"I started researching Black women in the military and saw how many of them were dying and it being labeled as a suicide when in actuality these Black women were murdered. This made me think a lot because I'm a Black lesbian and not too long ago someone like me wouldn't have been able to serve openly due to Don't Ask, Don't Tell."
Harris explained that she can be an activist and army reservist at the same time, as long as she doesn't advertise anything about her army status when she's protesting or speaking out on social justice issues.
"If I did that I would get dishonorable discharged," said Harris.
Harris noted that she tries not to watch the videos of cops shooting and killing people of color because they are the norm now. She said they infuriate her and make her hate the police even more.
"Recently, I got pulled over by a cop when I didn't do anything wrong and I felt lucky that I walked away from that encounter without being physically hurt," said Harris. "I talk to my white friends and they tell me they aren't ever scared of the cops, which is the disconnect that's contributing to the problem. I think white people should use their privilege to dismantle the system and if they can't understand why that's important, then they're a part of the problem."
Harris is also known as "Tweak the RBG" in the music world where she writes social-justice songs, including "Real Talk."
"When they released the Laquan McDonald video of him being shot by Officer Van Dyke, I was a part of the collective that organized the march where we stopped traffic on Michigan Avenue. that night.," said Harris. "That incident sparked me into writing 'Real Talk.' In the song, I discuss Laquan's death, how Mayor Emanuel and Anita Alvarez responded and the everyday issues Black and Brown youth face.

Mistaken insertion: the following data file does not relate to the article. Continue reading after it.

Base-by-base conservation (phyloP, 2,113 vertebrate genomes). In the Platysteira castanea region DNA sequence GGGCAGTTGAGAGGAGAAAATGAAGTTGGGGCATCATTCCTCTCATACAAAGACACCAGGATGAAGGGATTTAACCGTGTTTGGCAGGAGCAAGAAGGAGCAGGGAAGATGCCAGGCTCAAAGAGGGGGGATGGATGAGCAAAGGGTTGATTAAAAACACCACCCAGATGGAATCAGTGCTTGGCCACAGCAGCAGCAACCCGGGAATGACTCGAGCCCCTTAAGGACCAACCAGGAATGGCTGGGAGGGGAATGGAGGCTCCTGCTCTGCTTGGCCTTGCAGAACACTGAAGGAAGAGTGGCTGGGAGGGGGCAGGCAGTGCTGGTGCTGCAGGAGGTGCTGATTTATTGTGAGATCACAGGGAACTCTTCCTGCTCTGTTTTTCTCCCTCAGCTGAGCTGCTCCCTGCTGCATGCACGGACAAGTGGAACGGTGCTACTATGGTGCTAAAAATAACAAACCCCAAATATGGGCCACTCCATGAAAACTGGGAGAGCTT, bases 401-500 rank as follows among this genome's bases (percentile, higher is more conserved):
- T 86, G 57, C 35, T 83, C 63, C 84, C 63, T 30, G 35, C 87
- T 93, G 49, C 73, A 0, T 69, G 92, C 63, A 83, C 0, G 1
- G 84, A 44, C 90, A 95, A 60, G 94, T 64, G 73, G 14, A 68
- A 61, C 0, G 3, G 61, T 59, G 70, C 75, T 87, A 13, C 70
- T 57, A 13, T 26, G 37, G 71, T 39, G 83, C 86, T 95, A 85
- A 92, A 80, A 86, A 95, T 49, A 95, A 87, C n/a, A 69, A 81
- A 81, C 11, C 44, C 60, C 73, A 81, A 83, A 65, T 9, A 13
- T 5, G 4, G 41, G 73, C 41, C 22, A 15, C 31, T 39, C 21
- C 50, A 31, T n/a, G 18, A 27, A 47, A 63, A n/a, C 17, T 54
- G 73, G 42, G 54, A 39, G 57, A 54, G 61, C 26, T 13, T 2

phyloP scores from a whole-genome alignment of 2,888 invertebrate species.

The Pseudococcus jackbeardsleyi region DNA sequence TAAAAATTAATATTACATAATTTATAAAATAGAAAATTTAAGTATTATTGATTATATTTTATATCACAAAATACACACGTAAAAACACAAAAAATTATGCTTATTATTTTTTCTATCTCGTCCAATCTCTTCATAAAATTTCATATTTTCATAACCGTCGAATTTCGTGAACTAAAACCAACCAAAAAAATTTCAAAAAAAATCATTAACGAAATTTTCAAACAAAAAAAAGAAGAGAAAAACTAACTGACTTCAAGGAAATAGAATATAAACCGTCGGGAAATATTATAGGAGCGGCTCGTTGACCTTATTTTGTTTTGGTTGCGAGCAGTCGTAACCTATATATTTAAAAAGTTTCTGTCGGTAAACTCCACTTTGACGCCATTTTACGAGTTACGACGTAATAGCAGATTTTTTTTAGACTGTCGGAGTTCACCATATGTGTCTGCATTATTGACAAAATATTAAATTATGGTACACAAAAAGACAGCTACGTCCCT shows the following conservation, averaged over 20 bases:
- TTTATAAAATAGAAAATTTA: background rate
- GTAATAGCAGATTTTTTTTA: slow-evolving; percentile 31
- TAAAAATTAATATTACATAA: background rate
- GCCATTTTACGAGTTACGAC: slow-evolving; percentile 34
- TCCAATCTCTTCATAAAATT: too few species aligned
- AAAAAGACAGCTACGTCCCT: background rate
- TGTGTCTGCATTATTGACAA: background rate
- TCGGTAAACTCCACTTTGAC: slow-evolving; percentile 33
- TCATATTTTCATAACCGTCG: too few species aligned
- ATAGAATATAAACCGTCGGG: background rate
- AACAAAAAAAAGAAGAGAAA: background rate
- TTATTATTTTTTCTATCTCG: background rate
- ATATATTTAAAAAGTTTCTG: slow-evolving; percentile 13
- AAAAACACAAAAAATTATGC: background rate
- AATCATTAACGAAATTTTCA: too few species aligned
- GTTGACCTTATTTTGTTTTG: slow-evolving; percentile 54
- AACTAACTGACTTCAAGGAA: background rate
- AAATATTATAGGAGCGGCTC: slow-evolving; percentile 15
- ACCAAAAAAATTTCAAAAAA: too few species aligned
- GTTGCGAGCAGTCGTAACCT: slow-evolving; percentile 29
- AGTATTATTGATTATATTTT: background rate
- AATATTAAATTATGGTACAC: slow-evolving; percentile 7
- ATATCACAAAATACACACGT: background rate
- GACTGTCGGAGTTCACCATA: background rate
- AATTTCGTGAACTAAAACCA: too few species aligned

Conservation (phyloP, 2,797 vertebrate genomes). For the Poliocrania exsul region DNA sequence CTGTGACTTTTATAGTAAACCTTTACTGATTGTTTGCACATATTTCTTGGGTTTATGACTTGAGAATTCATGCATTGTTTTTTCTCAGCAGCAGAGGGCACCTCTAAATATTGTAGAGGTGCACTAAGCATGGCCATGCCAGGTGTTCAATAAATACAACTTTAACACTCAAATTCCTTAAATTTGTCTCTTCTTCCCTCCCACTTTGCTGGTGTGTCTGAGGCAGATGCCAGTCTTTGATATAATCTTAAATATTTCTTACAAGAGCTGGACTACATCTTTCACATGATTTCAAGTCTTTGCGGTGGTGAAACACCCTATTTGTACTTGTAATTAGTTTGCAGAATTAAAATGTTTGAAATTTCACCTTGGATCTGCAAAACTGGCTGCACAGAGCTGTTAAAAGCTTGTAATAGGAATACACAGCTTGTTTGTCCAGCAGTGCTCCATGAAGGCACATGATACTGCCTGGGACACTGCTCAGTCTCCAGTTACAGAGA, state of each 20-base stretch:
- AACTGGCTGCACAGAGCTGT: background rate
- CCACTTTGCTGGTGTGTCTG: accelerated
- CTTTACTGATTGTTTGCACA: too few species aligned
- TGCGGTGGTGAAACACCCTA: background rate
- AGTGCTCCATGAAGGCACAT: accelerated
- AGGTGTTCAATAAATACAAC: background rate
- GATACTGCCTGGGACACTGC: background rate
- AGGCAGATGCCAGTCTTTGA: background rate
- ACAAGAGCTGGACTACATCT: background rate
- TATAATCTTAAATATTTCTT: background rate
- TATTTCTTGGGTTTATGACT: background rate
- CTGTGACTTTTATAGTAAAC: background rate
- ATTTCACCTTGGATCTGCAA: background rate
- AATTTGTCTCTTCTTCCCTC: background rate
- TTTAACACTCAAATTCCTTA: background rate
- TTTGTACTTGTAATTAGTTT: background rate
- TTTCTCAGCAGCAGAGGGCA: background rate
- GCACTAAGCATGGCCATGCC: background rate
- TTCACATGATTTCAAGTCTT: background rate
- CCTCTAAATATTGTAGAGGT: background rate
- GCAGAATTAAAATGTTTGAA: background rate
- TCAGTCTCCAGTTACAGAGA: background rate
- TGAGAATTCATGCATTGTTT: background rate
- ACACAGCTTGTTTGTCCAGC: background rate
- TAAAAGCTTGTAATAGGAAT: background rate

"As for what's been going on recently, I have a new project called #MovementMusic: Vol 1. The songs will be talking about how the system treats Black and Brown folks, including police brutality. I'm using my music platform to talk about these issues. I look at my music as being music for the movement, which is how the title of the project came about."
Aside from her activist work, being an army reservist and a musician, Harris is a train attendant with Amtrak.
When Harris isn't working on her music, she likes to roller skate and hang out with her friends. She also loves tattoos, and has 22 to date. Harris' favorite one is a raised fist with chains wrapped around them that are breaking with the quote, "We have nothing to lose but our chains."
As for her hopes for the future, Harris said she wants to see people of color free from all systemic racism and police brutality.
"Whatever ways I can contribute to that goal, I'll do it," said Harris. That's everything to me. I also hope to have my music career take off but I don't want to be famous."
To listen to Harris' music, visit soundcloud.com/tweaktherbg. Harris can also be found on twitter twitter.com/tweak_therbg and instagram www.instagram.com/tweak_therbg/.